Gregoire, McKenna at odds over challenge

Gov. Chris Gregoire (left) and Attorney General Rob McKenna (right).
Gov. Chris Gregoire (left) and Attorney General Rob McKenna (right).

OLYMPIA - Gov. Chris Gregoire lashed out at Attorney General Rob McKenna Monday after learning that he planned to join a multistate challenge to the constitutionality of a health care overhaul bill passed by Congress.

The announcement by McKenna, a Republican, angered the Democratic governor, who said McKenna did not consult with her, House Speaker Frank Chopp or Senate Majority Leader Lisa Brown, all Democrats, before making his decision. “I don’t know who he represents,” she said. “He doesn’t represent me.”

As the chief legal officer for the state, the attorney general typically represents state officials or agencies. However, he is a statewide elected official who, under state law, can bring lawsuits on behalf of the citizens of the state.

McKenna said he believes the measure passed Sunday night by the House “unconstitutionally imposes new requirements on our state and on its citizens.”

The measure would extend coverage to 32 million uninsured Americans, and for the first time, most would be required to purchase insurance and face penalties if they refused.

The House voted 219-212 to approve the overhaul, and President Barack Obama may sign the bill as early as today.

McKenna said that the requirement for people to buy health insurance was an “unprecedented federal mandate” that violates the commerce clause and the 10th Amendment of the U.S. Constitution that deals with state sovereignty.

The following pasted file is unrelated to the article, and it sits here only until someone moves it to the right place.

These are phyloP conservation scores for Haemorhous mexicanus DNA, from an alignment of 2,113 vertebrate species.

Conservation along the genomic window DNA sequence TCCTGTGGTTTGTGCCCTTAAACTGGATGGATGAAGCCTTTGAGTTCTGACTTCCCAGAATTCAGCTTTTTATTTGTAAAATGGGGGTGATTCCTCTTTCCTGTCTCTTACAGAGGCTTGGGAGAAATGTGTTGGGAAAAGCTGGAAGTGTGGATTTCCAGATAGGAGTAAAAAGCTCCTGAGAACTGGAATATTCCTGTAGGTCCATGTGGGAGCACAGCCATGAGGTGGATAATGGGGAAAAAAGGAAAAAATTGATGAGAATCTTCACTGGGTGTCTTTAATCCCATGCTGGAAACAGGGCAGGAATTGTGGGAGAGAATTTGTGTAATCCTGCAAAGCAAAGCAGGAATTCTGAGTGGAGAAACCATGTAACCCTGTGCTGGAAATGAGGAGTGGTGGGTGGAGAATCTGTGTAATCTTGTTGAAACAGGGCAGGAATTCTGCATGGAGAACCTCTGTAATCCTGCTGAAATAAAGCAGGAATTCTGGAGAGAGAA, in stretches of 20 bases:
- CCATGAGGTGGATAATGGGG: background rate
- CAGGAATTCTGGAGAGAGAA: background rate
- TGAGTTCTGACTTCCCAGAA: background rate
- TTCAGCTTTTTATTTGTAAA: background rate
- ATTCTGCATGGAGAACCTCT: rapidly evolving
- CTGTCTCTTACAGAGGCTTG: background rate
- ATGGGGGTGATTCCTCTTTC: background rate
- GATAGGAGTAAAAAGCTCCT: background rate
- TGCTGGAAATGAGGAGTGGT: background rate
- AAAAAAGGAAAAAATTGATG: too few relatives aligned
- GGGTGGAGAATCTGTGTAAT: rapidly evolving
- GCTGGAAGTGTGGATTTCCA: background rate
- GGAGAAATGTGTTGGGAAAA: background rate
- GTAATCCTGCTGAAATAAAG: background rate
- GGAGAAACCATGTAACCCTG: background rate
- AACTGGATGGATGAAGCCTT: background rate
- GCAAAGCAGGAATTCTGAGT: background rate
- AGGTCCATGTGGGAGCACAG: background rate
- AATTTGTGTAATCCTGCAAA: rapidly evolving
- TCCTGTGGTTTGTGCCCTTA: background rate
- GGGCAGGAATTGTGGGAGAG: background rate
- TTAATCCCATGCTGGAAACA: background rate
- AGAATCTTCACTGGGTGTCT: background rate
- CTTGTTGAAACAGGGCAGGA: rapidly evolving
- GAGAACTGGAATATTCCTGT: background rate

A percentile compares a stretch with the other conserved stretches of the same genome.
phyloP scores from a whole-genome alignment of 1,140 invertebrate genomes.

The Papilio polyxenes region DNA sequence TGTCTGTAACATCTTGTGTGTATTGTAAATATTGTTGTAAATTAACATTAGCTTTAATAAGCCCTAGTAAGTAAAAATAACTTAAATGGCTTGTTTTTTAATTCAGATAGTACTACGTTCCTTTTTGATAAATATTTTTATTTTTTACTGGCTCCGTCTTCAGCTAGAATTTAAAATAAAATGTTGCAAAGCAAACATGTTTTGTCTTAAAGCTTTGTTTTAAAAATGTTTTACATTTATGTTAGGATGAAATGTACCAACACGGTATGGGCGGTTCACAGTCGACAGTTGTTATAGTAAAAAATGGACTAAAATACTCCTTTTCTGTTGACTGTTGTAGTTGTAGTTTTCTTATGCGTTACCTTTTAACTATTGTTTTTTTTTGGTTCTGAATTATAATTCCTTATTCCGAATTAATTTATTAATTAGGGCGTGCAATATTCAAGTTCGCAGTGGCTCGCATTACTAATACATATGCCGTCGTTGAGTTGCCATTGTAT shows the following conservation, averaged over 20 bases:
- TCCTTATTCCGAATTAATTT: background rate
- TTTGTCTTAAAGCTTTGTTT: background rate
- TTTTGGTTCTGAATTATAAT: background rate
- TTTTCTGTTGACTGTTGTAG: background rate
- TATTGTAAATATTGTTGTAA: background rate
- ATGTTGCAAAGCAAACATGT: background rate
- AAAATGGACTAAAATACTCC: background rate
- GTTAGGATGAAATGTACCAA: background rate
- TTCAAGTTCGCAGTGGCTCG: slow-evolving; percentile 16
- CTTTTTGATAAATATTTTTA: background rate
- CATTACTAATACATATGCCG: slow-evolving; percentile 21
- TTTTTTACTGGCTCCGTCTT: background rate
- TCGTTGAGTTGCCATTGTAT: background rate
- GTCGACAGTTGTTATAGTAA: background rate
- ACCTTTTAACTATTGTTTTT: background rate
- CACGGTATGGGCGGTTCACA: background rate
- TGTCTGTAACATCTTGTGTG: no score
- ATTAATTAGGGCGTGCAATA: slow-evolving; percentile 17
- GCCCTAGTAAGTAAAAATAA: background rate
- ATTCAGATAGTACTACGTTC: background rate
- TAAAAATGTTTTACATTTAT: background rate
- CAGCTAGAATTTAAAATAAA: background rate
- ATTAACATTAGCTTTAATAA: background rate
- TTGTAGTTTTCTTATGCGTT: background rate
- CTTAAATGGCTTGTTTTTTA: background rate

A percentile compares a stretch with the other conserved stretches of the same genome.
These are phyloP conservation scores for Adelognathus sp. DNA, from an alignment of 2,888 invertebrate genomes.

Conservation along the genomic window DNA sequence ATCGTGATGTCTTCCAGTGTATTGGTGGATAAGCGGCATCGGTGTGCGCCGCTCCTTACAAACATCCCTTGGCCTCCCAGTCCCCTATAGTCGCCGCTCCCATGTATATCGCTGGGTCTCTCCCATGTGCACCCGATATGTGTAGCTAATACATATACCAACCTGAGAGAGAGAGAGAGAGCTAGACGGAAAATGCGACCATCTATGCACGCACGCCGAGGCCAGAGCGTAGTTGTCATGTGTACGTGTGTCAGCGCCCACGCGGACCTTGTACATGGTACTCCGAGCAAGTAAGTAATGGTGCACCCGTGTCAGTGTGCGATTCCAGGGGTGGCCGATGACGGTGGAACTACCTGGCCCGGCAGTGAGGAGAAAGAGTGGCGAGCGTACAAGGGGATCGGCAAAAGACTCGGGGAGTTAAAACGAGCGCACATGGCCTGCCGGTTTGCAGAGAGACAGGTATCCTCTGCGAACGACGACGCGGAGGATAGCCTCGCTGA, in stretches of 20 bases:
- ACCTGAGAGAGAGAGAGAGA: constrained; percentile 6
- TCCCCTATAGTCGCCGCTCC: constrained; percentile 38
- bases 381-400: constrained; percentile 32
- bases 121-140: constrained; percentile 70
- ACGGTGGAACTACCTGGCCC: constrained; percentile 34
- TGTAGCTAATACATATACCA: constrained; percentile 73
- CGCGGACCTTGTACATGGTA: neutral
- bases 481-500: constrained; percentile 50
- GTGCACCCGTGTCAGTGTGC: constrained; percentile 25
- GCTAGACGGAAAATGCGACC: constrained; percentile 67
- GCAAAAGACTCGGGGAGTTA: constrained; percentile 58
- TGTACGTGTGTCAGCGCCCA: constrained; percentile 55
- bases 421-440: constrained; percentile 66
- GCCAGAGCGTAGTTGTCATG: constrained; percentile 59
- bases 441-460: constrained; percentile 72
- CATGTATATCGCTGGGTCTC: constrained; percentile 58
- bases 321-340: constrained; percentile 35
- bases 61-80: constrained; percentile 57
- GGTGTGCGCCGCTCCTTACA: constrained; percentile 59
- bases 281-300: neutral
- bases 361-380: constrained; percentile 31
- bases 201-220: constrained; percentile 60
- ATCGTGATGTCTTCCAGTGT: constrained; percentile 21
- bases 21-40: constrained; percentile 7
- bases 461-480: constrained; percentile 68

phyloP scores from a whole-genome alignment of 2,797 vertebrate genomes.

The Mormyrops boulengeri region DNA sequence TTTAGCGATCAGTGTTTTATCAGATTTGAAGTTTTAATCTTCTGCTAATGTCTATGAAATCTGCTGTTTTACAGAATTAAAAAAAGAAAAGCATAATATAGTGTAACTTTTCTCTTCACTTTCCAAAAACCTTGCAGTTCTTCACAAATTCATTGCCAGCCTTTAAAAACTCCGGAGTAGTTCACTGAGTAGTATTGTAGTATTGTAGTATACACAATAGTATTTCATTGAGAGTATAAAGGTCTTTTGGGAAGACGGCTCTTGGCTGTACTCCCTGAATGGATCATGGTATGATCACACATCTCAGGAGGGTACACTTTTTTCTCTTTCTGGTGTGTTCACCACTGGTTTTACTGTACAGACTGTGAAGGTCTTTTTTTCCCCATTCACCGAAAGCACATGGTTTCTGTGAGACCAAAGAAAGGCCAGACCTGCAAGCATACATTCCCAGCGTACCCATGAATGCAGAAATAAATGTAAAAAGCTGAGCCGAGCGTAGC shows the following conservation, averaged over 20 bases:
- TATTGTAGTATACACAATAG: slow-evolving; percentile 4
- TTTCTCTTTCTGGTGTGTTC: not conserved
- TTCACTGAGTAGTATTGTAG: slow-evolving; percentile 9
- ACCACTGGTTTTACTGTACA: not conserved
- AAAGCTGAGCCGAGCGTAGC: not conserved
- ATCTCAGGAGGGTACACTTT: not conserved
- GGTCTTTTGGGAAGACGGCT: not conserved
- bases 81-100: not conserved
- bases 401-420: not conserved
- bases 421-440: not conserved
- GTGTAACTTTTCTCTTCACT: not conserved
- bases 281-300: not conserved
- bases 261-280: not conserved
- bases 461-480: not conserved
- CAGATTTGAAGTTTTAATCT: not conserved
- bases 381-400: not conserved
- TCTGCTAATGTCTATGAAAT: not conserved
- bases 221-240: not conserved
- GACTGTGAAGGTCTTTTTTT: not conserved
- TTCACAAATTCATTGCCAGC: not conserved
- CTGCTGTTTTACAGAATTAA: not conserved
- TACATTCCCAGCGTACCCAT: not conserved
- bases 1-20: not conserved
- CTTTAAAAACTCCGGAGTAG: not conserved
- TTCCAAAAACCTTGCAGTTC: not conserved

He and other attorneys general argue that the commerce clause, which was intended to allow the free flow of goods among the states, is not broad enough to allow Congress to require citizens to purchase goods or services they may not want, such as health insurance.

He also argued that the measure puts an extra burden on Washington state’s budget by requiring the state to expand its Medicaid eligibility standards.

Gregoire said she didn’t learn about McKenna’s intentions until Monday morning, when she read an article that listed him among attorneys general who planned to sue. She said she called McKenna immediately to ask if it was true.

Gregoire said she told him, “then get ready to represent me, because I will legally oppose what you’re doing.” She said that once the lawsuit is filed, she will file a brief in opposition.

Gregoire spokesman Cory Curtis said the governor would likely have to get an attorney outside of the attorney general’s office if she takes legal action opposing McKenna’s lawsuit.

The governor said that she believes McKenna has a duty to consult with her and with House and Senate leadership before deciding to sue the federal government. She said that if he had called her, she would have told him about the benefits of the health care bill to the citizens and businesses in Washington state.

Other states planning to challenge the bill as soon as it’s signed by Obama are Alabama, Florida, South Carolina, Nebraska, South Dakota, Pennsylvania, Texas and Utah. Officials in North Dakota were weighing whether to join the case.

A Facebook page created Monday called “Washington Tax Payers OPT OUT of Rob McKenna’s lawsuit” had more than 260 followers by the afternoon.

A companion package making a series of changes sought by U.S. House Democrats to the main overhaul bill, which already had passed the Senate, also was approved Sunday night by the House. That bill now goes go the Senate, where debate is expected to begin as early as Tuesday.

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